“It’s happening so quickly, I have never seen anything like it,” said Steven Biller, who has been editor of Palm Springs Life magazine for 18 years. “It’s encouraging to have more people here who are working for a living and not just retired, who will be contributing to the local economy and hopefully bringing more innovation and creating jobs.”
Men’s stylist Dave Thomas, who works with John Legend, Lionel Richie, Henry Golding and others, moved from L.A. to Palm Springs in May. “I’m not expected to see clients face-to-face like I used to. I can be somewhere else,” he said. “If there is no cinema, theater or social events, why not embrace a more suburban life?”
“The natural beauty here is so inspiring. It’s Shangri-La,” said Bryan Rabin, whose L.A. nightclub Giorgio’s popped up at the Palm Springs Film Festival in 2019. “I’m more creative now than I have been in years,” said the events producer and owner of DNA celebrity merchandising, who also moved to the desert full time and is eyeing a permanent club concept to open post-COVID-19.
While Palm Springs retains its midcentury Modernist cocktail culture aesthetic, the high desert towns of Yucca Valley and Joshua Tree that are a 40-minute drive away are more rustic bohemian with a Western twist. The area has also been seeing an increase in traffic and transplants these pandemic months.
“We had an off period when we had to close down, but outside of that we’ve been doing far better than expected,” said Mike French, co-owner of Pioneertown Motel, located northwest of Yucca Valley, which opened six years ago when the high desert’s renaissance began, and has hosted events for Dior and other big brands.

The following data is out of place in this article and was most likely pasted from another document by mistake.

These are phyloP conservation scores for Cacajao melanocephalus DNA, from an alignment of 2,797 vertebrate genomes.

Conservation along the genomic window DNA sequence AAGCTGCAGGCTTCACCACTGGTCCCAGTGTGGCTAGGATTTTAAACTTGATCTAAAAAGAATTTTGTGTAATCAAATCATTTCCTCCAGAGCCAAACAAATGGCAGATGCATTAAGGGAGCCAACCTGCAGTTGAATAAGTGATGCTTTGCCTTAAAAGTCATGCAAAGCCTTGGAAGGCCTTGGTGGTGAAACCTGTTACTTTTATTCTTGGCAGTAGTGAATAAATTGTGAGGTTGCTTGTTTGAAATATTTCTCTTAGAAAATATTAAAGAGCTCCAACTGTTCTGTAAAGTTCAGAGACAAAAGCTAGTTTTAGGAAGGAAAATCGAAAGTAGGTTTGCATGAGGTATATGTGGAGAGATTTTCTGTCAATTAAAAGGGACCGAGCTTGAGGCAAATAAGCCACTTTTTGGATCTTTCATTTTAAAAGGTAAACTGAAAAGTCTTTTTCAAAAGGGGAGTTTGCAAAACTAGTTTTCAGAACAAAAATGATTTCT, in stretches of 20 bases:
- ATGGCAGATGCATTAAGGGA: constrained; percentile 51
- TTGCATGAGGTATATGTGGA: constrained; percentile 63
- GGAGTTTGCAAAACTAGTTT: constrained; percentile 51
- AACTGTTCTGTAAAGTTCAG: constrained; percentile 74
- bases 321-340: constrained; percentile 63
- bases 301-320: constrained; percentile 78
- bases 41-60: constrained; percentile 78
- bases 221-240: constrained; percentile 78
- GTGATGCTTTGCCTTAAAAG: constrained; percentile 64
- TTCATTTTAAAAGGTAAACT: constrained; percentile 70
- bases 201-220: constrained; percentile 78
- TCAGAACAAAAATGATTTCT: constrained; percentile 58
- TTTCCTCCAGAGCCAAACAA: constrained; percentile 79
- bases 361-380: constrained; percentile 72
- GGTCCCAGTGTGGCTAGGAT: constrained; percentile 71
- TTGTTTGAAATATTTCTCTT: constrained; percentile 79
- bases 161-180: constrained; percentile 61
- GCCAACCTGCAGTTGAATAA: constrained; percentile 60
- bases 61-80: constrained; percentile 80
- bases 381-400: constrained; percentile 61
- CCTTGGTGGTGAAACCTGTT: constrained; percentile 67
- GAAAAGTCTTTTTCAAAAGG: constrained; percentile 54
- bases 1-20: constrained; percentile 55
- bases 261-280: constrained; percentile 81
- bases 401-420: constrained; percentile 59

The motel was built for Gene Autry, John Wayne and other actors to bunk down while working in the Western film set town, and renovated by brothers Mike and Matt French in 2014. “The desert has exploded — the going line is that the high desert has advanced 10 years in the last six months with people moving out here full time, investing in Airbnbs, and looking at different opportunities and ways to support living out here full time,” said Mike French.
Partnering with L.A.-based Last Word Hospitality, the French brothers opened the Red Dog Saloon in late August, refurbishing the 1946-era watering hole on the former movie set’s “Mane Street,” which also has a post office, trading post and handmade pottery shop. “We lucked out because we built walk-up windows into the program well before March, and that ended up being a huge win, and we’re serving our own canned cocktails with outdoor seating for 100 people,” Mike French said.
“There’s so much to do here outdoors,” said Biller, noting several area art events that are going forward in the spring of 2021, including Desert X, Joshua Tree-based Boxo Projects’ next exhibition and Hwy 62 Studio Art Tours.
In the meantime, visitors have been enjoying having space to hike mask-less in Joshua Tree National Park, with stops for honey turmeric lattes at Frontier Cafe, and shopping at vintage store The End in Yucca Valley. “I don’t ever remember being this busy,” said costume designer Kimi Buzzelli, in business since 2012, noting how she had kept the store open late on a recent Sunday to accommodate a dozen Hollywood creatives who were vacationing together after COVID-19 testing.
“There’s a lot of Airbnb people, but others are realizing now that they don’t have to work in an office they can choose a more quality life,” said Buzzelli. “It reminds me of when I lived in Echo Park before I had a computer and a phone — just slowness.”